Friday, November 11, 2005

Honoring Veterans

My nephew was on KCTV5 5pm News. Today his school participated in a Veterans' Day ceremony at the Parkville National Golf Course. He was very excited when he came home talking about the army truck (humvee?), the army men marching by (he gave us an impromptu show how the men were holding their guns on their shoulders as they walked by, saluting the flag), and what I can only surmise was a military band or at least bugle and drum corps. The children sang all of the military branch songs from "Wild Blue Yonder" to "Marine Corps Hymn" and said (gasp) the pledge of allegiance (with "under God" included).

We came home and had recorded the five pm news so we wouldn't miss it. Not because we thought he'd be on there, but because we wanted to catch the local news. There, at about ten minutes into the news, they were showing all the local veterans' day observances when up pops a picture of his class singing and right there, right up front on the right hand side of the screen is my nephew. Everybody was real excited. His 15 seconds of fame. He was real excited too and started exclaiming about what he saw again.

To my nephew, there is no one more interesting or deserving of hero worship then our men and women in uniform.

Through the eyes of a child.

Honoring the youth of America who always surprise their elders who lament they are not the same as the youth of before, put on the uniform and go forward into the flames.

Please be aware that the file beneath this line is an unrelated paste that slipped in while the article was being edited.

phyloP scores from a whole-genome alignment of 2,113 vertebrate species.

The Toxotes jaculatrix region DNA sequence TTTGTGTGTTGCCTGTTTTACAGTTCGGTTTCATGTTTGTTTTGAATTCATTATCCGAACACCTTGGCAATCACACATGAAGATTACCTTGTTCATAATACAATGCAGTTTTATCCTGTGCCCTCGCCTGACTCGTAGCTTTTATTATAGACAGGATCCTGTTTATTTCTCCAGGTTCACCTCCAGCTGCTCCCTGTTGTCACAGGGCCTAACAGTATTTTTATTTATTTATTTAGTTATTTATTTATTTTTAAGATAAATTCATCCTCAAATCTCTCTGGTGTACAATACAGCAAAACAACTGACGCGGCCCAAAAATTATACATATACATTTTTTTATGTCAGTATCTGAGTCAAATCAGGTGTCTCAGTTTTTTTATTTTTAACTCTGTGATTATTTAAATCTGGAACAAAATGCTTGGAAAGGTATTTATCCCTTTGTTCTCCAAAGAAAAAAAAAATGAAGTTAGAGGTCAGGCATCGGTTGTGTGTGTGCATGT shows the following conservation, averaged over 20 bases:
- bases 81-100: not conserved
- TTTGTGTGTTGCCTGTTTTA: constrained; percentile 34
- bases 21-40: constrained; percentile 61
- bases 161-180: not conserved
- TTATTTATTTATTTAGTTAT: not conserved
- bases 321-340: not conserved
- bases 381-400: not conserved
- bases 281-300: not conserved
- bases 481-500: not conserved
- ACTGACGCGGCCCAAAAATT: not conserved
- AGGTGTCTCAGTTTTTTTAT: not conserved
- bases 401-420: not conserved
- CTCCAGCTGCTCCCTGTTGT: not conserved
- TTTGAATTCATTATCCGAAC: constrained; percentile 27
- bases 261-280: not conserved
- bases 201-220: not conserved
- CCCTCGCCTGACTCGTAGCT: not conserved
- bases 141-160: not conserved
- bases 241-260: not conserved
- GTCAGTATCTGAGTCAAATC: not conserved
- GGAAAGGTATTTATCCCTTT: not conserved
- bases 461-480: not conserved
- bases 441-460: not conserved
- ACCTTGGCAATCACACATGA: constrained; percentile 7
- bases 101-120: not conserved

Just in case you think nothing good ever came out of Vietnam or it was fought for the wrong reasons - The Hmong say, "Thank you"

Friday's observances at the Liberty Memorial[Kansas City] marked the 40-year anniversary of the United States' first significant troop commitments in Vietnam.

Veterans from the former South Vietnam took part in the ceremony, as did veterans from the Hmong, a Laotian tribe allied with the U.S. in the Vietnam-era fight against communism. Many Hmong emigrated to the United States after the war.

"We would like to thank all Vietnam veterans and their families for their heroism and sacrifice during the Vietnam war," said Nguyen Hai Trieu, of the Vietnamese Veterans of Republic of Vietnam of Kansas City. "Also, to our fallen brothers and sisters, who we honor today, may they rest in peace and their memories live on."

Xao Cher Her, a Hmong veteran, noted through a translator _ his daughter, Amee _ that while more than 35,000 Hmong died in the war, "What we have gained today is friendship and freedom for about 300,000 Hmong in the United States."

And another from Blackfive John Ripley and Le Ba Binh

Dishonoring Veterans

WATERVILLE, Maine Organizers of a Veterans Day parade in Waterville, Maine, opted to skip the site of a memorial cemetery.

Normally, the parade stops at the Veterans Memorial Park cemetery.

But this year, there was an altercation between protesters and peace activists.[snip]

Last night, protesters led by a V-F-W commander faced off against peace activists who'd placed in the cemetery two-thousand white flags in memory of U-S soldiers who have died in Iraq.

The protesters tried to remove them, but police intervened. Five people were arrested.

Protest leader Wayne Elkins says the activists desecrated the veterans' grounds and that's "wrong."